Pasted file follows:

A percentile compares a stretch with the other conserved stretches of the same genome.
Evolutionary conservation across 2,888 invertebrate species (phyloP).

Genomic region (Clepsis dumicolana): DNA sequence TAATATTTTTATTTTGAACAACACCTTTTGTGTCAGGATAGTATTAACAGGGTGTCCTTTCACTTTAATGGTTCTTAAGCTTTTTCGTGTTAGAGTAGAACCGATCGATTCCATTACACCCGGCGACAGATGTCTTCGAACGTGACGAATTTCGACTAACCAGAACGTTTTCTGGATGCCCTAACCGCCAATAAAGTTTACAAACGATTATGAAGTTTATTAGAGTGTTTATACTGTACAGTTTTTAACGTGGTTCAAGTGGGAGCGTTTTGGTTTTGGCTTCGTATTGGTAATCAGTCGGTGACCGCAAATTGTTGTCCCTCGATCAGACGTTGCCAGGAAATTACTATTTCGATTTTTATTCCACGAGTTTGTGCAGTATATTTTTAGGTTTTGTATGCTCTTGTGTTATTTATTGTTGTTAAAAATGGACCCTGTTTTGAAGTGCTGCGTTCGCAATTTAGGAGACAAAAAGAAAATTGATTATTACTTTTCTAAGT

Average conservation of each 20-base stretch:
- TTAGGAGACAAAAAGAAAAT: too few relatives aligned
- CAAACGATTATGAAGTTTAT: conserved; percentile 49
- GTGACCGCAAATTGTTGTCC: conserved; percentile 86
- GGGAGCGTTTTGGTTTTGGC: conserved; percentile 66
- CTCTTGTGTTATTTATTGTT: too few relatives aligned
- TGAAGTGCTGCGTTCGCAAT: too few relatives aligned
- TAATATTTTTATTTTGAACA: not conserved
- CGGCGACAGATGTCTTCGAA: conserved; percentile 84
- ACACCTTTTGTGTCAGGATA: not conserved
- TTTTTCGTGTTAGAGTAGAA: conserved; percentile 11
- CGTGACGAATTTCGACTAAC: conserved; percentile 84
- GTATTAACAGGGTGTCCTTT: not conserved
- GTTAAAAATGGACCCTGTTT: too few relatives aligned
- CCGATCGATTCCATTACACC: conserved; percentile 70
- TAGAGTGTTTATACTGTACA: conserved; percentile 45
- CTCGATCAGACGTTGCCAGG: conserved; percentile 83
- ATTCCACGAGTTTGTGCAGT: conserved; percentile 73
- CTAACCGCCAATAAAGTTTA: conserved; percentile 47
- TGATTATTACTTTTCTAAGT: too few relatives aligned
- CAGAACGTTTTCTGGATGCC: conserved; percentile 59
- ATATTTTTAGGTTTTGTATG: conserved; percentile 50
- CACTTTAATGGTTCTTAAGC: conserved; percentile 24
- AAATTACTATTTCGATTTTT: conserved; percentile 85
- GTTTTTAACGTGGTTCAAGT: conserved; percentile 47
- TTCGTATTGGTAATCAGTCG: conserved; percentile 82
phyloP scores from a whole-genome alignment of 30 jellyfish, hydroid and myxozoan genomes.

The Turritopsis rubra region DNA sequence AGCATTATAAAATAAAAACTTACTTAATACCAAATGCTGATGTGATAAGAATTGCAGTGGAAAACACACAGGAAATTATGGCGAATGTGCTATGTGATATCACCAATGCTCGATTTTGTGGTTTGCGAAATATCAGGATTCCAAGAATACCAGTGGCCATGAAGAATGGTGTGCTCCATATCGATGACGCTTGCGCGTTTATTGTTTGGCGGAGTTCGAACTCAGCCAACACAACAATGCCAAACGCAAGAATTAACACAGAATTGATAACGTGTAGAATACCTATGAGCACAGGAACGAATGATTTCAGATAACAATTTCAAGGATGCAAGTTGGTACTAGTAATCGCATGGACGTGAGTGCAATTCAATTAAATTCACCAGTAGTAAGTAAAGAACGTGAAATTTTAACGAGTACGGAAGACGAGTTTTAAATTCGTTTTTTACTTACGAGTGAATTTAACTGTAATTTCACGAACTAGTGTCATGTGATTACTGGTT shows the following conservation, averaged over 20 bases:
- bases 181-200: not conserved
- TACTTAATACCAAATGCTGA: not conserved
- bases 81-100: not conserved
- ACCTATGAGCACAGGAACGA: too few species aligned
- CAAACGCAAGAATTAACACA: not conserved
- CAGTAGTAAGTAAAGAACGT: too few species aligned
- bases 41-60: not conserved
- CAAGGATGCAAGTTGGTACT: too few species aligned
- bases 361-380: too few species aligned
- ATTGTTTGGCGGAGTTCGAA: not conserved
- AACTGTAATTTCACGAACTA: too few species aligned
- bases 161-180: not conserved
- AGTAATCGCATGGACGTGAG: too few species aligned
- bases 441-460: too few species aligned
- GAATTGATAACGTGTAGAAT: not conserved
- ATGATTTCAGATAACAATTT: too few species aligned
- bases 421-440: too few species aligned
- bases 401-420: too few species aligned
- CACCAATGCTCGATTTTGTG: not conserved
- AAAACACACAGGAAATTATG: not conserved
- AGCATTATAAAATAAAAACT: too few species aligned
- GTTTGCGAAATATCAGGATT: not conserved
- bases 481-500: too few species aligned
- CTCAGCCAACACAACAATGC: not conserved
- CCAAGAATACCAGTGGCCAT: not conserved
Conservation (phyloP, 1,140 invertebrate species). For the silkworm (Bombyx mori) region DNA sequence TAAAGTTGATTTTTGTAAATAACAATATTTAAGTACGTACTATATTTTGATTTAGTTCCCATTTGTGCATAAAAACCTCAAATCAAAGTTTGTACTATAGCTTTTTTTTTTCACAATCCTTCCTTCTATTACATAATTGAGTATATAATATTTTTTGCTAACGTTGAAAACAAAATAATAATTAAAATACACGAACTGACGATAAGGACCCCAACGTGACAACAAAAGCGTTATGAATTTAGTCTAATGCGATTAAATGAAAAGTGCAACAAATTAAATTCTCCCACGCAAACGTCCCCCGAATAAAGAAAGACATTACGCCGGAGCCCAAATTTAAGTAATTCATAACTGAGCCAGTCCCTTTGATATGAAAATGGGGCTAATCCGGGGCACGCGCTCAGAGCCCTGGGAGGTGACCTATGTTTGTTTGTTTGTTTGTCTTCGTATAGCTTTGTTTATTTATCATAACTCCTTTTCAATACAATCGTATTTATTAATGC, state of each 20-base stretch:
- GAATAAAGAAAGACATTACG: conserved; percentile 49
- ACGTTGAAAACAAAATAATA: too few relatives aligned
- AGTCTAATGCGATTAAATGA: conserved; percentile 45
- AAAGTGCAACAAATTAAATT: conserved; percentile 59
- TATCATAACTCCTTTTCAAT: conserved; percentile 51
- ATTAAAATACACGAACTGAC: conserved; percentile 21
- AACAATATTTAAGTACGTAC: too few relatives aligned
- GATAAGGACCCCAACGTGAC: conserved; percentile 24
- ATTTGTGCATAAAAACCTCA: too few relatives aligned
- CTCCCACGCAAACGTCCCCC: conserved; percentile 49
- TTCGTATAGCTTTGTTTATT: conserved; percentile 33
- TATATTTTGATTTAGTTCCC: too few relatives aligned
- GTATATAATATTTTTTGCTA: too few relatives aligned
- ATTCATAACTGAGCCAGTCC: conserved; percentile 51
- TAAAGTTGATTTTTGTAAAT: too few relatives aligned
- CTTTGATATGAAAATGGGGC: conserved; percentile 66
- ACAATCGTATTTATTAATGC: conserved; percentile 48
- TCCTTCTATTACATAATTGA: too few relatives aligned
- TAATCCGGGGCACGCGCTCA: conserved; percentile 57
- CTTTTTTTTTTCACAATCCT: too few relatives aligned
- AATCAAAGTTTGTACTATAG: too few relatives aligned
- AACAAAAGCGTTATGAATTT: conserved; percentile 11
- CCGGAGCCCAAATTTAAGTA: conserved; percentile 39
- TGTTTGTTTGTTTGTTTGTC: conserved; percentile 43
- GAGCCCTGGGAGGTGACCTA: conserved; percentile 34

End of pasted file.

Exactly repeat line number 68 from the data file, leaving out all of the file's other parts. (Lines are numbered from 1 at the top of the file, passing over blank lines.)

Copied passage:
- TTCGTATAGCTTTGTTTATT: conserved; percentile 33